John F. Kennedy, Montana’s Mike Mansfield and what real political leadership looked like
Nov. 22 was the 60th anniversary of the assassination of the 35th American president, John F. Kennedy, a “cruel and shocking act of violence,” as the Warren Commission called it, “directed against a man, a family, a nation, and against all mankind.”
Montana Sen. Mike Mansfield, a close friend of the murdered president – they came to the U.S. Senate together in 1952, sat next to each other on the Senate floor and grew even closer during Kennedy’s presidency – played a central role as the nation and the world mourned the young president’s death.
Mansfield’s tender handling of Kennedy’s memorial service illustrates the Montanan’s unique approach to leadership, as well as his capacity for decency and empathy, characteristics that remain his legacy decades after he left the Senate.
The Senate Majority Leader had chosen a Friday afternoon in November of 1963 to deliver a speech on political leadership, an effort after weeks of silence to respond to critics who charged that his low-key, inclusive, bipartisan approach just wasn’t tough enough or demanding enough to be successful.
Mike Mansfield, a soft-spoken former college professor who had once worked in the copper mines of Butte, Montana, had come to Senate leadership in 1961, replacing an aggressive, demanding, even overbearing predecessor, Texan Lyndon Johnson, now the vice president. The contrast in style was jarring and entirely new to the Senate, with one staffer remarking that the change from LBJ to Mansfield was “like going home to Mother after a weekend with a chorus girl.”
Connecticut Sen. Thomas Dodd was one Democrat who harshly condemned Mansfield’s style as flabby and ineffective.
“I wish our leader would behave like a leader and lead the Senate as it should be led,” Dodd thundered on one apparently alcohol-fueled occasion.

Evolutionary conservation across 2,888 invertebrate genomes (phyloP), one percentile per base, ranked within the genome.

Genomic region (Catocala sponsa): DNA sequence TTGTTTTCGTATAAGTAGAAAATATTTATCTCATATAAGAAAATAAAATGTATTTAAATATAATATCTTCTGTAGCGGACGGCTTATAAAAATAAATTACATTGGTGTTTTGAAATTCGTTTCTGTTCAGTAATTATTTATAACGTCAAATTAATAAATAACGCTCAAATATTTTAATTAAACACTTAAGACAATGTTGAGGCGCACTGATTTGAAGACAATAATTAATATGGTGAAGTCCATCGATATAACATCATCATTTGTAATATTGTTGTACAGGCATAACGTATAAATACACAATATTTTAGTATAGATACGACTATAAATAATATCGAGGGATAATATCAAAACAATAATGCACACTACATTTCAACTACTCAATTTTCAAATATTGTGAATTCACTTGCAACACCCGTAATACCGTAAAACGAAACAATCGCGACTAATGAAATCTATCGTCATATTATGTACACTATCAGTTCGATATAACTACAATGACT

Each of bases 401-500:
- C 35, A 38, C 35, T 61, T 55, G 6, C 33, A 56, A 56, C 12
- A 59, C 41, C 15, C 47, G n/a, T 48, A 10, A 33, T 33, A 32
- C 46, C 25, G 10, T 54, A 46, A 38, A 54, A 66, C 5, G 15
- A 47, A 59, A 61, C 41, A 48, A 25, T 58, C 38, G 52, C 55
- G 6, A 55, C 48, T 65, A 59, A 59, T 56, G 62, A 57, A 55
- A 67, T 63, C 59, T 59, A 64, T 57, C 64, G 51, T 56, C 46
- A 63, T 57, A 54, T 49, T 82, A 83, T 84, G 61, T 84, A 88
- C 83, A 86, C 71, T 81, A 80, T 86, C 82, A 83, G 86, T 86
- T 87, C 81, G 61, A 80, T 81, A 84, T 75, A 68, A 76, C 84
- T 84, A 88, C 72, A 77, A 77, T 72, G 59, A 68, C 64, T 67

“When Tom Dodd gave that speech in 1963,” Mansfield aide Charles Ferris recalled, “he was really pining for Lyndon Johnson. Some people thought the legislative process should be worked out behind the scenes rather than in an open forum.”
But working in the shadows, cutting deals in the Senate cloakroom, or trading favors over a glass of bourbon was simply antithetical to Mansfield’s notion of leadership.
With his different style of leadership Mansfield was attempting to create a different kind of Senate. But as another aide, Francis Valeo, described it, Mansfield’s approach could “only work if senators were prepared to accept a full share of personal responsibility for what went on and for the image that the Senate projected to the nation. Above all, it required that the Senate’s easily abused rules and indulgent practices be used with a maximum of self-imposed individual restraint and mutual consideration. Otherwise, rules intended to facilitate wise decisions became deadly impediments to rational legislative action and covers for inaction and inequity.”
But there would be no Mansfield speech on leadership on the dreadful Friday afternoon of Nov. 22, 1963, but subsequent events, both tragic and historic, would confirm the wisdom of the Mansfield way and create a string of legislative successes that still stand as among the most significant in American history.